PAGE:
The restorative justice movement has gained traction in justice systems across the western world. This rapidly expanding movement calls for a fundamental change in the way our justice system operates—a shift in focus from an offender’s relationship with the law to an offender’s relationship with his or her victim.
Steadily, law students have become an integral part of this movement through their work in law school clinic programs springing up all over the country.
Understanding the trend
The goal of restorative justice is to find healing for all parties involved. It’s based on a philosophy in conflict resolution that focuses on the relationships residents share as part of an integrated society.
One of the main goals of restorative justice in the context of the justice system is to create an infrastructure and environment in which offenders and victims can come face to face to discuss such topics as the nature of the offense, how the offense affected each party, and the proper reparation.
“Restorative justice is striving to heal the harm between groups of people when they harm one another,” said Michael Gilbert, executive director of the Texas-based National Association of Community and Restorative Justice. “Restorative processes are striving to find a way to heal harm that’s not a violation of law but a violation of relationship.”
In other words, this philosophy aims to mend relationships between members of society on an individual level, where meaningful healing can repair the bond between residents.
“All of us are living in relationship to one another, whether we recognize it or not,” stated Jonathan Scharrer, director of the Restorative Justice Project at the University of Wisconsin Law School in Madison.
Restorative justice measures give offenders a special opportunity to fix relationships they’ve damaged. “It’s the ability to own up to what you’ve done to people you’ve done harm to, to listen to them about the impact you’ve made on them, and then to discuss how to repair the harm,” Gilbert said.
In doing so, restorative justice encourages people who’ve made mistakes to take responsibility for their actions in a personal, transformative way.
“The point here is that we’re trying to find a way that focuses less on punishment and more on accountability,” Gilbert said. “Repairing the harm isn’t the state’s obligation. It’s not the justice system’s obligation. It’s your obligation. This way of thinking about justice allows the correct person to make amends and repair the harm.”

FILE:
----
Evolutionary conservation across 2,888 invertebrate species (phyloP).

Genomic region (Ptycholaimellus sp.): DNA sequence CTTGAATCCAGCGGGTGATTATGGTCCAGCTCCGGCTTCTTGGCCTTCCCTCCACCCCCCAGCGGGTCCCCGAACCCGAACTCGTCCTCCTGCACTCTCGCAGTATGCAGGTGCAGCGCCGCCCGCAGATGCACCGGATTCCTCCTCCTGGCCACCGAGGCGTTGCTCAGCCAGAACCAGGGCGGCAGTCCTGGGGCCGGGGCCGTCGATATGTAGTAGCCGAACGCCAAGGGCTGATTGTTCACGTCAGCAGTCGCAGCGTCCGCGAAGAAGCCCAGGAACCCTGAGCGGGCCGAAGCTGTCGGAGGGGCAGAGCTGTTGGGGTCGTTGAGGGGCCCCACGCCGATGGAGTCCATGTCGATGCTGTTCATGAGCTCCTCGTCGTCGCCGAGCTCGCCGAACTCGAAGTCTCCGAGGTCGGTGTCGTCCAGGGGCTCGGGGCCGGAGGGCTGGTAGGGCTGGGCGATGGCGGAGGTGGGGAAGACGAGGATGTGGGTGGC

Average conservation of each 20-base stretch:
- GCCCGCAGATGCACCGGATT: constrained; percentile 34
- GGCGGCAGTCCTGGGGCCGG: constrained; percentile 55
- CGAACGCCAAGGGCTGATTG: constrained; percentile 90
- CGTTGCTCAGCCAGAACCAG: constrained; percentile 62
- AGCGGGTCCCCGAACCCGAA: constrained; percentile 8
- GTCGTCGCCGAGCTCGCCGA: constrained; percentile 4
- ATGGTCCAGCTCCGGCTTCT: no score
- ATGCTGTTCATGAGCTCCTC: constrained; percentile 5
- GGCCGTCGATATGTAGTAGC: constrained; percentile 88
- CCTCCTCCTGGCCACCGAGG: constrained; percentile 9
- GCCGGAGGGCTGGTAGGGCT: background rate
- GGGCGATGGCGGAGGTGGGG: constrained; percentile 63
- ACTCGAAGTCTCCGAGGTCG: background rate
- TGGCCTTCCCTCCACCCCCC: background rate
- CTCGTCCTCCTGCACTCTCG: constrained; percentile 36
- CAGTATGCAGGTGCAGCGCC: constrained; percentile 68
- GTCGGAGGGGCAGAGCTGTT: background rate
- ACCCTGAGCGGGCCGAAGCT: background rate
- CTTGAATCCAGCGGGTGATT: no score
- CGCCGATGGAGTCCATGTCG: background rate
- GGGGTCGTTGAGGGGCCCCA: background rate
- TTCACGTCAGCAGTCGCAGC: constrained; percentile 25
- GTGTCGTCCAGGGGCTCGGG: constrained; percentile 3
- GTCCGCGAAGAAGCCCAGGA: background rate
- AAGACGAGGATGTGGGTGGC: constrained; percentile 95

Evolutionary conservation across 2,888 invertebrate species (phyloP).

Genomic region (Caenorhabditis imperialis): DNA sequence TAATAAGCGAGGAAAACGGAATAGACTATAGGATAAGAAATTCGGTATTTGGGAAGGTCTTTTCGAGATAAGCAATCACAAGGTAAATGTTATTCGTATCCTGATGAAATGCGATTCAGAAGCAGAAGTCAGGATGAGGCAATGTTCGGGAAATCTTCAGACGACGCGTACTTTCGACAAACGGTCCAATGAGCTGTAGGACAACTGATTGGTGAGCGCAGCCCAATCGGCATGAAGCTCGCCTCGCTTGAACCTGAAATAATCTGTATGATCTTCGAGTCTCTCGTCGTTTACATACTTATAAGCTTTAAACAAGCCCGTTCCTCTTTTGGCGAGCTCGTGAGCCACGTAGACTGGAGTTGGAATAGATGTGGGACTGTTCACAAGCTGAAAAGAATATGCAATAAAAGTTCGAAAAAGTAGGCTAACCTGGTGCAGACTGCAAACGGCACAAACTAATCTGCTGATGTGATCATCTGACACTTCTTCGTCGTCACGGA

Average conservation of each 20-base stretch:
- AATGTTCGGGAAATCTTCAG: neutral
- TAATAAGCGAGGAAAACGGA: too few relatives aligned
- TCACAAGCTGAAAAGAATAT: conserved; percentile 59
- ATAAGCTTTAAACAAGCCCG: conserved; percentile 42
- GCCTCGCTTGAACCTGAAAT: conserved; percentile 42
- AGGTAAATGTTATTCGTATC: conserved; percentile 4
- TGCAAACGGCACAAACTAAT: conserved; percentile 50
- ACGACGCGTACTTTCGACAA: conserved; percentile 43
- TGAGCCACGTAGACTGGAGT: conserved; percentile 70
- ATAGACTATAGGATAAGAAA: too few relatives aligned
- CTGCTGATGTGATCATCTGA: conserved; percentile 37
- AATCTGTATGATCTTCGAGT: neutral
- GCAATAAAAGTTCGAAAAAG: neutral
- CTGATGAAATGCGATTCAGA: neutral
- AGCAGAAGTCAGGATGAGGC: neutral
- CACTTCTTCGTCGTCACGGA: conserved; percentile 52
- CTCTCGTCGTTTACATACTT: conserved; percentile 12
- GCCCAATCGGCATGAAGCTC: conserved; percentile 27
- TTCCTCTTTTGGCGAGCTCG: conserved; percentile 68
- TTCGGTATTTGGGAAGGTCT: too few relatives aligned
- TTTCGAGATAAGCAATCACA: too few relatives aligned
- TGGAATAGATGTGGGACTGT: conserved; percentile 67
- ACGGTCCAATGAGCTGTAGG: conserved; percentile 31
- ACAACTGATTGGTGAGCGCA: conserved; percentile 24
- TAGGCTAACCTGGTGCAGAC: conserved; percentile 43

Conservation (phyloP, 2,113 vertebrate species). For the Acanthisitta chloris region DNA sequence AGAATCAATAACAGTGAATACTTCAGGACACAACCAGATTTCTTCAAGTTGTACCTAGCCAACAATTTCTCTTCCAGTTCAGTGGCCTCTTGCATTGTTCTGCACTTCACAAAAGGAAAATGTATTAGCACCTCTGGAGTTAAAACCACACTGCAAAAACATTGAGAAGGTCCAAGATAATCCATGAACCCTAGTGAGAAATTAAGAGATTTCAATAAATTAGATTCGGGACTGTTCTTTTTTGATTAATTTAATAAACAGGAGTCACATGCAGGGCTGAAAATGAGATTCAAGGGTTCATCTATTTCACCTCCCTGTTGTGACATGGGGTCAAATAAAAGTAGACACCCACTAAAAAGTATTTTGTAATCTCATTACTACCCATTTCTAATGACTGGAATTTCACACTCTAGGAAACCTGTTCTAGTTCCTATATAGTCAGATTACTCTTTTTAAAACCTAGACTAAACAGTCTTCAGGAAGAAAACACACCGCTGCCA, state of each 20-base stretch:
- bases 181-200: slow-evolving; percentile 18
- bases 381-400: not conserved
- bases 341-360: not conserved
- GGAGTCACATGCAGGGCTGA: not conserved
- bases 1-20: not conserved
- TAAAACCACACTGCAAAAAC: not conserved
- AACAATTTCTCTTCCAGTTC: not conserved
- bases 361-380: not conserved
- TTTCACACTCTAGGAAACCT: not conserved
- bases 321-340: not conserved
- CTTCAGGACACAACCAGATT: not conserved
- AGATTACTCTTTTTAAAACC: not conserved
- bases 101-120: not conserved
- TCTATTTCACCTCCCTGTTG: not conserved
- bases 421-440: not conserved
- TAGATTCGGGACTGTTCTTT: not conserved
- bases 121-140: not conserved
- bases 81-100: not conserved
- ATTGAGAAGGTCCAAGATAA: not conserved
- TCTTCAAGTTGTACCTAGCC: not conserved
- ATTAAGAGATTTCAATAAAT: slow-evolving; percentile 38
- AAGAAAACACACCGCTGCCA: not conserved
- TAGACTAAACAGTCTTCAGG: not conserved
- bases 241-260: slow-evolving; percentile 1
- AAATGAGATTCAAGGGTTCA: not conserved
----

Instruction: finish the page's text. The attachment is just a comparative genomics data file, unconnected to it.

Departing from the norm
This philosophy marks a significant departure from the traditional legal system, which focuses on how an offender’s behavior violates the state, as opposed to the impact of the offender’s crime on the victim.
“The traditional system is focused on the offender, and in the restorative framework, you instead look at the victim first,” Scharrer said. “Rather than the state being the primary victim, here we look at the direct victim.”
By focusing first and foremost on the direct victim’s needs, restorative justice is more likely to make the victim whole. Scharrer said three questions drive this effort: “Who has been harmed? How have they been harmed? And how do we repair that harm?” he explained.
Restorative justice also departs from legal tradition by encouraging communication between victims and offenders, rather than keeping them apart.
“Whereas traditional justice processes tend to restrict communications and often ignore human relationships, restorative justice maximizes communication and relationships,” said Ted Lewis, a restorative justice consultant and trainer with the Center for Restorative Justice and Peacemaking at the University of Minnesota in St. Paul. “Those are two words that define the core of it.”
The evidence shows it works
Growing research indicates that restorative justice consistently yields benefits the traditional legal system hasn’t provided. Gilbert professed that he first relied on the traditional, legalistic framework before he converted.
“Wherever these restorative justice approaches are being applied, we find positive results generally,” he said. “It works far better than traditional systems. The evidence is mounting around the world—fast.”
Benefits include lower rates of recidivism; higher compliance with court orders, restitution payments, and fee payments; and higher satisfaction among victims. “When you dignify offenders and hold them to higher standards, they tend to succeed,” Lewis said.
A 2016 study published in Youth Violence and Juvenile Justice examined 551 youth averaging 15 years old who were assigned to restorative justice or traditional court proceedings between 2000 and 2005. Juveniles who experienced the traditional court proceeding re-offended within the 3.5-year study period almost 50 percent of the time. Juveniles involved in the restorative justice procedures re-offended 31 percent of the time.
Likewise, in 2007, the Smith Institute released a meta-analysis that reviewed 36 direct comparisons between conventional criminal justice and restorative justice in the United Kingdom. The study similarly concluded that restorative justice processes reduced recidivism for violent and property offenders and reduced government costs when employed for diversion.